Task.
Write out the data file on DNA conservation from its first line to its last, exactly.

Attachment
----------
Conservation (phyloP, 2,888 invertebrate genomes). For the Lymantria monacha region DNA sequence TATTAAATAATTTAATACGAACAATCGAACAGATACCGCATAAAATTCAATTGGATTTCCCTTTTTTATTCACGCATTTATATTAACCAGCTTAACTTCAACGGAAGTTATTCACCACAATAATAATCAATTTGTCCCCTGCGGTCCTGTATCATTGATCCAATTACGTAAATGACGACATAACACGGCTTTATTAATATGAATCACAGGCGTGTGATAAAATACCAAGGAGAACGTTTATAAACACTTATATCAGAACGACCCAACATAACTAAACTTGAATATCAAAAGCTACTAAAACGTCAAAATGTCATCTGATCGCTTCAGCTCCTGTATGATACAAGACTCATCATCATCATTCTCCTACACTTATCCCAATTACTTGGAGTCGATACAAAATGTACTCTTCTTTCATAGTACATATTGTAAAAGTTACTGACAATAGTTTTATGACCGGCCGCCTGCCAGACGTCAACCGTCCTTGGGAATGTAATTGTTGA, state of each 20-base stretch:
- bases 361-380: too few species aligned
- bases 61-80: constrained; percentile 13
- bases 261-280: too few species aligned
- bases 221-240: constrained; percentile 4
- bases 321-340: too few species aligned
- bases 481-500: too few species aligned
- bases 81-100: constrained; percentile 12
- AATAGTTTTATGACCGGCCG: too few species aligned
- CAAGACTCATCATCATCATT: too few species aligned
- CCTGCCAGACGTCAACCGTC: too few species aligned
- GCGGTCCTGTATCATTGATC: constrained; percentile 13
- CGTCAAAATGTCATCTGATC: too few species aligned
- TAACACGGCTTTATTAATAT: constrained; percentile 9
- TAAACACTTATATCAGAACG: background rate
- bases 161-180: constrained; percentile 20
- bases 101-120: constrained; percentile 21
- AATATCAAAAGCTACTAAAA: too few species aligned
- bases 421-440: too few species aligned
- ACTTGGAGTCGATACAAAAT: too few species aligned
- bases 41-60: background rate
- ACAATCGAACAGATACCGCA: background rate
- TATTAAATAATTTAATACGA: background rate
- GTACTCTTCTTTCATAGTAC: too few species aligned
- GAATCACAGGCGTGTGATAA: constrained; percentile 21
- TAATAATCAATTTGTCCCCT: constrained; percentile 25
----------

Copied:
Conservation (phyloP, 2,888 invertebrate genomes). For the Lymantria monacha region DNA sequence TATTAAATAATTTAATACGAACAATCGAACAGATACCGCATAAAATTCAATTGGATTTCCCTTTTTTATTCACGCATTTATATTAACCAGCTTAACTTCAACGGAAGTTATTCACCACAATAATAATCAATTTGTCCCCTGCGGTCCTGTATCATTGATCCAATTACGTAAATGACGACATAACACGGCTTTATTAATATGAATCACAGGCGTGTGATAAAATACCAAGGAGAACGTTTATAAACACTTATATCAGAACGACCCAACATAACTAAACTTGAATATCAAAAGCTACTAAAACGTCAAAATGTCATCTGATCGCTTCAGCTCCTGTATGATACAAGACTCATCATCATCATTCTCCTACACTTATCCCAATTACTTGGAGTCGATACAAAATGTACTCTTCTTTCATAGTACATATTGTAAAAGTTACTGACAATAGTTTTATGACCGGCCGCCTGCCAGACGTCAACCGTCCTTGGGAATGTAATTGTTGA, state of each 20-base stretch:
- bases 361-380: too few species aligned
- bases 61-80: constrained; percentile 13
- bases 261-280: too few species aligned
- bases 221-240: constrained; percentile 4
- bases 321-340: too few species aligned
- bases 481-500: too few species aligned
- bases 81-100: constrained; percentile 12
- AATAGTTTTATGACCGGCCG: too few species aligned
- CAAGACTCATCATCATCATT: too few species aligned
- CCTGCCAGACGTCAACCGTC: too few species aligned
- GCGGTCCTGTATCATTGATC: constrained; percentile 13
- CGTCAAAATGTCATCTGATC: too few species aligned
- TAACACGGCTTTATTAATAT: constrained; percentile 9
- TAAACACTTATATCAGAACG: background rate
- bases 161-180: constrained; percentile 20
- bases 101-120: constrained; percentile 21
- AATATCAAAAGCTACTAAAA: too few species aligned
- bases 421-440: too few species aligned
- ACTTGGAGTCGATACAAAAT: too few species aligned
- bases 41-60: background rate
- ACAATCGAACAGATACCGCA: background rate
- TATTAAATAATTTAATACGA: background rate
- GTACTCTTCTTTCATAGTAC: too few species aligned
- GAATCACAGGCGTGTGATAA: constrained; percentile 21
- TAATAATCAATTTGTCCCCT: constrained; percentile 25